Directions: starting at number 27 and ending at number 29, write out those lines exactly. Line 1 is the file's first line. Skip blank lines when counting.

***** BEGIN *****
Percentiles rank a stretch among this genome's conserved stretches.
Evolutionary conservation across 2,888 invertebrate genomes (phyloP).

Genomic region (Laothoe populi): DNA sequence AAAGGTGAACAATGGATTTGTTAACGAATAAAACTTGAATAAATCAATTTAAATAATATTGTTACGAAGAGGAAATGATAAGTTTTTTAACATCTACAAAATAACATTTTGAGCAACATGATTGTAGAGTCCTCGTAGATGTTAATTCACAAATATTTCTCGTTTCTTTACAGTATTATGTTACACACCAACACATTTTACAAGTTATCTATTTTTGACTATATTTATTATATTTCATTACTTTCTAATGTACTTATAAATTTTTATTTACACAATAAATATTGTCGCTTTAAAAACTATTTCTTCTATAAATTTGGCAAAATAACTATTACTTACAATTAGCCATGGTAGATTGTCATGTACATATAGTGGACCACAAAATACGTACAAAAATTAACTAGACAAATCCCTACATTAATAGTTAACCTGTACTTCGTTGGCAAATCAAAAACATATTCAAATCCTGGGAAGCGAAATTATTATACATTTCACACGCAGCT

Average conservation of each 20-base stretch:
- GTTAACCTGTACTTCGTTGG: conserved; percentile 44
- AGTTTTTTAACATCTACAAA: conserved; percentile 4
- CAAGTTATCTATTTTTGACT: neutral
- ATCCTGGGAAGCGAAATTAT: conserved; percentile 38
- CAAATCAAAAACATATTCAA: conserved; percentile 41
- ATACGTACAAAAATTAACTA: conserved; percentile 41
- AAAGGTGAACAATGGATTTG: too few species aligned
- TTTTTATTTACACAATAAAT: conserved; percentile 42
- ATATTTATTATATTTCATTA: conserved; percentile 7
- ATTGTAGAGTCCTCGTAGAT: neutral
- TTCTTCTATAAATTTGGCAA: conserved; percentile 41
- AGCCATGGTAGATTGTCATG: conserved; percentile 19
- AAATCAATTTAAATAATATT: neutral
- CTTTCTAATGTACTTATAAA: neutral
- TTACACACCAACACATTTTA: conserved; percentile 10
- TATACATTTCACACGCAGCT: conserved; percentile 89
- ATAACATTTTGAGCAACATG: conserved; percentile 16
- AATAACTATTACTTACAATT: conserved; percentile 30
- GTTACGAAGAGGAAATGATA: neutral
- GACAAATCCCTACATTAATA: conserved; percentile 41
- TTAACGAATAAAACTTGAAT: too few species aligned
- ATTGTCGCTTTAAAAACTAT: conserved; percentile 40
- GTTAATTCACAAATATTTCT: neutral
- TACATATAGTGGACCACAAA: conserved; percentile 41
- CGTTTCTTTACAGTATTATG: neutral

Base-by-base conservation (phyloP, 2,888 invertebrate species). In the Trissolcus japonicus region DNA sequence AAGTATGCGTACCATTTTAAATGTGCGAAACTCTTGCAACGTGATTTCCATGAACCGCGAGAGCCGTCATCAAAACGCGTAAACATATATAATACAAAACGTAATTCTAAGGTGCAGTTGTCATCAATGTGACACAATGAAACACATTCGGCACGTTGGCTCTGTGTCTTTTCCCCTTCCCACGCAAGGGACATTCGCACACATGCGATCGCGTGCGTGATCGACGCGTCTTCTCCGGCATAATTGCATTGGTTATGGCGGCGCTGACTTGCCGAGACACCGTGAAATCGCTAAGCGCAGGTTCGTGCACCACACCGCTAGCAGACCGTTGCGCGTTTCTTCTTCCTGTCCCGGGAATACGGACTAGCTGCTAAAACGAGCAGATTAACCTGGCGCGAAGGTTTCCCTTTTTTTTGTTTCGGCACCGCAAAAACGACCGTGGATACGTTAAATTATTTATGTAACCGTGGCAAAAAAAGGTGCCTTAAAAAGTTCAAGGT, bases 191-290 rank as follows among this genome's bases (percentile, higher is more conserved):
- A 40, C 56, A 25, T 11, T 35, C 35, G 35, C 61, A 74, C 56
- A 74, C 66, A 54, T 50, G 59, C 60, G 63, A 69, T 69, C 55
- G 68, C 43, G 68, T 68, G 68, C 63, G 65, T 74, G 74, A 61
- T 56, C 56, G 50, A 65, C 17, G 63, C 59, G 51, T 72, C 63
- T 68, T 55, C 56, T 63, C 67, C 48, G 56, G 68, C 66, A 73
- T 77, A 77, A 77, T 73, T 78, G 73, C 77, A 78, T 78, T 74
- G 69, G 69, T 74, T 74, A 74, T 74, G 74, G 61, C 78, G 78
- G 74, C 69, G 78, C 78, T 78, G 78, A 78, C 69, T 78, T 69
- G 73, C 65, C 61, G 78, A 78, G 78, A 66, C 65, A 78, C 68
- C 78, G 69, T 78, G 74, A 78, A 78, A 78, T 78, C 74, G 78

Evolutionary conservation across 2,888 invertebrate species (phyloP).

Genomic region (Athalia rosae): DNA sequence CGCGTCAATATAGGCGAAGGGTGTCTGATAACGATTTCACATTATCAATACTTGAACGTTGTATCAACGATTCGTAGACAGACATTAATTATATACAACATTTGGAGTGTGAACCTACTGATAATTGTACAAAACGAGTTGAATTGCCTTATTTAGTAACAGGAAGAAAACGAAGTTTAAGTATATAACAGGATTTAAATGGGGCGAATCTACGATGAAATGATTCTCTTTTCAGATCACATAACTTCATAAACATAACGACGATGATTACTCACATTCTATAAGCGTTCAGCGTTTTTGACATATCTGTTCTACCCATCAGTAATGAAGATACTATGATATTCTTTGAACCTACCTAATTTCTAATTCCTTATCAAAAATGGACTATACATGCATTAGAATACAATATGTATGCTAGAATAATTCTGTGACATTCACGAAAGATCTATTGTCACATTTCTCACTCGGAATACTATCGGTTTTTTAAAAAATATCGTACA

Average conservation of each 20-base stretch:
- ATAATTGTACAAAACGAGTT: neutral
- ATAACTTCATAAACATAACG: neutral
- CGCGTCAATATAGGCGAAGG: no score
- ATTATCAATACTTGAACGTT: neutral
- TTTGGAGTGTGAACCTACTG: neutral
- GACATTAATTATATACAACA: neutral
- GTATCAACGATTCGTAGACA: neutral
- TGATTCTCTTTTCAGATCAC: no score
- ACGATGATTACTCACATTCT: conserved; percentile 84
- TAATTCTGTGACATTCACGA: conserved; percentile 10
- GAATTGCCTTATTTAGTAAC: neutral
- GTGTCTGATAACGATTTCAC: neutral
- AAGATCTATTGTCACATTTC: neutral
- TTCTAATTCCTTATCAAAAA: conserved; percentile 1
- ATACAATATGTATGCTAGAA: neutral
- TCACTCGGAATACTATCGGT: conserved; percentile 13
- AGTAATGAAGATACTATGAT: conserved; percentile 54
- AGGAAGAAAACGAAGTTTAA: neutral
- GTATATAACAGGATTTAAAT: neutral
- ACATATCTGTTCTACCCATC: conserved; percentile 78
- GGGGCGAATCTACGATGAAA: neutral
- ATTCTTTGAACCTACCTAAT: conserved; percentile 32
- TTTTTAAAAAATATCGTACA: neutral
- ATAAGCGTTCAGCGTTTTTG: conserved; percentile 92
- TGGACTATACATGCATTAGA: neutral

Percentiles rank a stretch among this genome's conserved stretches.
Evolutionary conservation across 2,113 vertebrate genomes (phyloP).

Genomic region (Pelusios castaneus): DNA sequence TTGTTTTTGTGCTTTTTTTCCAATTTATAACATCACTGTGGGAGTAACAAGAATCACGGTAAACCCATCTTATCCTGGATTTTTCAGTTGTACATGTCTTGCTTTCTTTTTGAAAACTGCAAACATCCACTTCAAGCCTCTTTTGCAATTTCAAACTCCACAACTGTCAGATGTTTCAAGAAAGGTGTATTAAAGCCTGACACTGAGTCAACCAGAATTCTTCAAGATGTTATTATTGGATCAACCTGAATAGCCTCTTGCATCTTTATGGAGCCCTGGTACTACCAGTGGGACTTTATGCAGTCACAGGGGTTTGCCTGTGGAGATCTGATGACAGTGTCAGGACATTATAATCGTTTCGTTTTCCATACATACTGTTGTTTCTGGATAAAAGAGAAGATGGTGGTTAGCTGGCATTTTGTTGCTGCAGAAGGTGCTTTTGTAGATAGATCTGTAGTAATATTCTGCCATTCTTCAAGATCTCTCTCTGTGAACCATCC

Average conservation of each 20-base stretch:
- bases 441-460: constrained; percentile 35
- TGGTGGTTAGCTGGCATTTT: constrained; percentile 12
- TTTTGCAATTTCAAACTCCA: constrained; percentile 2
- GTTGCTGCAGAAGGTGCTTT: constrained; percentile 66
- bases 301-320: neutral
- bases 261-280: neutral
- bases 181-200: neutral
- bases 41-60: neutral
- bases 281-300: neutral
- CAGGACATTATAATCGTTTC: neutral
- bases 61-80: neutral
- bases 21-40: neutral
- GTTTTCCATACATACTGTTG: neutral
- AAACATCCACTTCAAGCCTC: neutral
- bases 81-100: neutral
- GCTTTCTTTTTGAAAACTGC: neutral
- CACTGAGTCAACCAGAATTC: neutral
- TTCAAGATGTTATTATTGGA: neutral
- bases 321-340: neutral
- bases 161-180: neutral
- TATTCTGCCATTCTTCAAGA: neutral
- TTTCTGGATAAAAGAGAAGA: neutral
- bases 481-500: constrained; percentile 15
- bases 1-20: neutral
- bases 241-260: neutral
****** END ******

- GTTAATTCACAAATATTTCT: neutral
- TACATATAGTGGACCACAAA: conserved; percentile 41
- CGTTTCTTTACAGTATTATG: neutral